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Condos and Townhomes – Understanding the Multifamily Market

Condo living is back in style, it seems, as the US multifamily market has improved in recent months to the extent the sector has the same importance and share of the overall housing market as it did during the condo boom of the mid 1980s. Condominium living comes with its own unique conditions and issues, however, so it's a good idea to familiarize yourself with the lifestyle before committing to it. Condo owners are subject to community restrictions and rules as set out by homeowner associations, and share walls with others, so those who value their privacy may not be good candidates for condo living.

Condo dwellers typically fall into one of three groups. Many first-time buyers making the jump from renting to owning opt for condos because you can usually get more home for your money in a condo, and retirees often trade in their luxury homes at the conclusion of their professional lives in order to take advantage of the low maintenance lifestyle a condominium affords. The third type of condo buyer s are wealthier consumers buying a second or third home to vacation in. These buyers prefer condos because they come with the benefit of a maintenance staff to take care of their condo when they are not there.

While many Americans enjoy the condo lifestyle, others view condominiums as nothing more than glorified apartments. But while apartment complexes can become condominiums, and vice-versa, there is typically a huge difference in living conditions between the two. Condominiums can be a converted apartment building, a townhouse or any updated multifamily unit once the property's owner has declared it a condominium, meaning its individual units can then be purchased. An important difference between condo-owners and homeowners is that homeowners own the plot of land their home sits on and their walls. Condo owners, on the other hand, own just the space inside their walls. The walls and common areas like stairwells, sidewalks and clubhouses belong to all the owners. Decisions regarding these areas are made by a condominium association, elected by residents.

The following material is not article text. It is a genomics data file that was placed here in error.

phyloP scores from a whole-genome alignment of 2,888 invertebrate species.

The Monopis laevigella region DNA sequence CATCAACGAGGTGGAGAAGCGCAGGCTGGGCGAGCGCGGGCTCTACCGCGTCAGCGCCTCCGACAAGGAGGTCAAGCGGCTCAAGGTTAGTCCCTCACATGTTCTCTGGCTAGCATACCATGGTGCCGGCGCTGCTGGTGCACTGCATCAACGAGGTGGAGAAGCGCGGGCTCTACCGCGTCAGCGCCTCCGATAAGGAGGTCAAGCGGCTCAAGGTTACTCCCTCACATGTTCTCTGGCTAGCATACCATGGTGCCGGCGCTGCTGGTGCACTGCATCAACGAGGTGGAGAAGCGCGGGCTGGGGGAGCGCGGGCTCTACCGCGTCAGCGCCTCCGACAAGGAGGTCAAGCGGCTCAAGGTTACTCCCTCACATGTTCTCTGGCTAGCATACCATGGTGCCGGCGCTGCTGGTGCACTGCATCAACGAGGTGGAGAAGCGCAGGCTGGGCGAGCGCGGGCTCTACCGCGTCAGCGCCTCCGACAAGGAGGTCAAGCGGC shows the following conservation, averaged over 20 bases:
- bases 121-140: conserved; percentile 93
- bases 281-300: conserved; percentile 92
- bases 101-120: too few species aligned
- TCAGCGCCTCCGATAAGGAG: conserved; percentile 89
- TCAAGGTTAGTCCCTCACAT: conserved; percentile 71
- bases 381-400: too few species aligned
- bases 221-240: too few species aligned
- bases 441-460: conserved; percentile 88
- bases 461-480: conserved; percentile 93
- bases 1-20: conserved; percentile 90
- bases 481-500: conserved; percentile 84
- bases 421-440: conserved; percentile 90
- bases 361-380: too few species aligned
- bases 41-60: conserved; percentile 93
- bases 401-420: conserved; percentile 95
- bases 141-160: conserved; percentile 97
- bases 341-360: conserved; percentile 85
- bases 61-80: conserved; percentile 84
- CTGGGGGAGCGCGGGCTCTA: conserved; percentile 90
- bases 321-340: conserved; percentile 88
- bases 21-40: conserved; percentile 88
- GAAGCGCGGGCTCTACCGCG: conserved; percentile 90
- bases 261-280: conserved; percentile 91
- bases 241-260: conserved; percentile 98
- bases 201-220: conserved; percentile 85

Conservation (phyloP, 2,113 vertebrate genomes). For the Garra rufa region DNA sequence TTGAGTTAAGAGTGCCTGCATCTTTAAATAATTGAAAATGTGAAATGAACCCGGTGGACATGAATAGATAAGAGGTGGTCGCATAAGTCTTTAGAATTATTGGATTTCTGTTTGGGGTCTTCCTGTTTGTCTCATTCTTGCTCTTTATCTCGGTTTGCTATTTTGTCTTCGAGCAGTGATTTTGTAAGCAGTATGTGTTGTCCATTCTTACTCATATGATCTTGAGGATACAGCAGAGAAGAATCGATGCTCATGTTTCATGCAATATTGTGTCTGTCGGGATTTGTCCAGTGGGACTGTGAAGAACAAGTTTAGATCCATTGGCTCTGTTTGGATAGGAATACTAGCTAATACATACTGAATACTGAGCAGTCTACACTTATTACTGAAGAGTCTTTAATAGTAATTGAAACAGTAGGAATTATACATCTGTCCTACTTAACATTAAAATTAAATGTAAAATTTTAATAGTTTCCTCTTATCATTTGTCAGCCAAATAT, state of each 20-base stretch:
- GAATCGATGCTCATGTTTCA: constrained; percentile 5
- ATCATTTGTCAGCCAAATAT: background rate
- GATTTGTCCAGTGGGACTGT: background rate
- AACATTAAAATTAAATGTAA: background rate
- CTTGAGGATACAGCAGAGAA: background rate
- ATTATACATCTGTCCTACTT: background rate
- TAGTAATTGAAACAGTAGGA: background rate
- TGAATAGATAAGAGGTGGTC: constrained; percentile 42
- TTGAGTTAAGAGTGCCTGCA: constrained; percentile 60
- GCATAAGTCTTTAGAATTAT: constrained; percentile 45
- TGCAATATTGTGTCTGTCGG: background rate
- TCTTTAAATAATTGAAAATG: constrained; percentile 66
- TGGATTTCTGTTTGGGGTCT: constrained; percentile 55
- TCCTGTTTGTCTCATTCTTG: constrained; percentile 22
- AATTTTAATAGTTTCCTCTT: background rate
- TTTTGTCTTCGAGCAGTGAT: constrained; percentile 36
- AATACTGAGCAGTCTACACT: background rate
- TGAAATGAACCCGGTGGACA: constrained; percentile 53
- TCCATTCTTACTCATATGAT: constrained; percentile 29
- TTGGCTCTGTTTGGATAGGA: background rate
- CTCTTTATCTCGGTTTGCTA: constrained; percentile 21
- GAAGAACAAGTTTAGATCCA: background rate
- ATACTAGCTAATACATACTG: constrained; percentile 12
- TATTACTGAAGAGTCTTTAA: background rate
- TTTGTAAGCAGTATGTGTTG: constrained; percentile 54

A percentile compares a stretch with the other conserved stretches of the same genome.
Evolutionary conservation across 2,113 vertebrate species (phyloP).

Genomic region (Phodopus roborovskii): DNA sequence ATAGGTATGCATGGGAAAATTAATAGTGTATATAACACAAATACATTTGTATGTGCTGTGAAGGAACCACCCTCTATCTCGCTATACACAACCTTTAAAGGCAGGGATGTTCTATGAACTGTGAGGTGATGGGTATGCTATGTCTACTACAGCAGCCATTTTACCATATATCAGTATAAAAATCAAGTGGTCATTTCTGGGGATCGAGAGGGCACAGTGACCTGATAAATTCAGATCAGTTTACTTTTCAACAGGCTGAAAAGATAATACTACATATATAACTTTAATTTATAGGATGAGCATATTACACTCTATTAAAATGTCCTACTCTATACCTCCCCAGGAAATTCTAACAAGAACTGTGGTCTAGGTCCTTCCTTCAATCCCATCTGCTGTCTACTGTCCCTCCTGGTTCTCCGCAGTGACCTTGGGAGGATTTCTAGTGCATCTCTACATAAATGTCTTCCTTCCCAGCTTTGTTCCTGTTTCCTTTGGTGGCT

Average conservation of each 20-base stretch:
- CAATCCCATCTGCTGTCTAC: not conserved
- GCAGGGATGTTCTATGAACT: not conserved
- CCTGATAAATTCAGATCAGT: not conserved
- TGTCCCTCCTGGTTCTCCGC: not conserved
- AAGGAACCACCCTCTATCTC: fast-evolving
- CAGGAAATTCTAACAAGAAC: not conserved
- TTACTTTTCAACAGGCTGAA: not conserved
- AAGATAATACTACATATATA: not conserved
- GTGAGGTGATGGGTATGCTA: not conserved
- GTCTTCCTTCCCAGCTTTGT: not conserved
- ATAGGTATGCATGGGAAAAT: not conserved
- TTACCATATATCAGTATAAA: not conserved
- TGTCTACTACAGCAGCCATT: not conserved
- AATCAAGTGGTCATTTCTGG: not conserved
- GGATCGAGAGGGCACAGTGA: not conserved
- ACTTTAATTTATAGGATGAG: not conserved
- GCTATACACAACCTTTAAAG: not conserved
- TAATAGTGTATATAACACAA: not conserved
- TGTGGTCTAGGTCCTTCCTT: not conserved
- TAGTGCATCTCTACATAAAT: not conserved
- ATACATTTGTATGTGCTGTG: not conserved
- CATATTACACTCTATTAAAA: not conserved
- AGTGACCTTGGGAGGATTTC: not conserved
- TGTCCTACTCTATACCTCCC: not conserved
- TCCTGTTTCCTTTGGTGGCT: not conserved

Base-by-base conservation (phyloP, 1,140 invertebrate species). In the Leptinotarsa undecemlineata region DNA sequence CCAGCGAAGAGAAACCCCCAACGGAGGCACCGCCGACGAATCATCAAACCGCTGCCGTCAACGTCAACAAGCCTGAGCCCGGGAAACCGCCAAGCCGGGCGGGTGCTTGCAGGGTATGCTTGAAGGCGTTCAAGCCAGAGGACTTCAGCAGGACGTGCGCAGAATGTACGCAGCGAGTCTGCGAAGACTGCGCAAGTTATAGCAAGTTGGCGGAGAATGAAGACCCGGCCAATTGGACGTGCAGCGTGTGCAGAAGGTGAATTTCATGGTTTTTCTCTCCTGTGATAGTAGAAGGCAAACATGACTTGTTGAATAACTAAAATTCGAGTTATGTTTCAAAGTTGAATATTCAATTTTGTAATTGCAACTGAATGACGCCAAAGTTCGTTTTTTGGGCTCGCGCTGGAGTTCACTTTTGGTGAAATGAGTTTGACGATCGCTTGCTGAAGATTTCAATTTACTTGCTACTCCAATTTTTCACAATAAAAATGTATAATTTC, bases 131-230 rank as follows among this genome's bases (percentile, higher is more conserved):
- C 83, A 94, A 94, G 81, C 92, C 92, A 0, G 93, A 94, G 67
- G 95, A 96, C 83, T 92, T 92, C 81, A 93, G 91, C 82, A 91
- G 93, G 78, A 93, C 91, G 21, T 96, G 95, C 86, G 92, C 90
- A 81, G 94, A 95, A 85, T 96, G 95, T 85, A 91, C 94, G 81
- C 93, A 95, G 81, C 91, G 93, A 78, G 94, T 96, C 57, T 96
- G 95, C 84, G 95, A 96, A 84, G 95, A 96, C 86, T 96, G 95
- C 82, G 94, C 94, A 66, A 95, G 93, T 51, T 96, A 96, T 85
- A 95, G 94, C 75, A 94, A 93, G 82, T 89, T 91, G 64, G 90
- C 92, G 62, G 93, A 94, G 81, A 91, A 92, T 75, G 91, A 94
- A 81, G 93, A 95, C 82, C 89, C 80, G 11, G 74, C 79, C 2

One factor to keep in mind when shopping for a condo is expenses. Just like residents in upscale single-family subdivisions, condo owners are typically required to make monthly association dues payments. This money is used by the association for maintenance and repair of common areas. These fees are subject to change, though associations typically spread any increases to monthly dues over several months. But even if you're okay with the monthly fees, you should also look into whether the association maintains a reserve cash flow to cover any unexpected repair costs. Associations without these reserves are often required to charge tenants special assessment fees to cover emergency expenses, costing residents thousands of dollars unexpectedly. Poorly maintained complexes can also be a red flag that special assessments will be charged in the near future.

April 10, 2014

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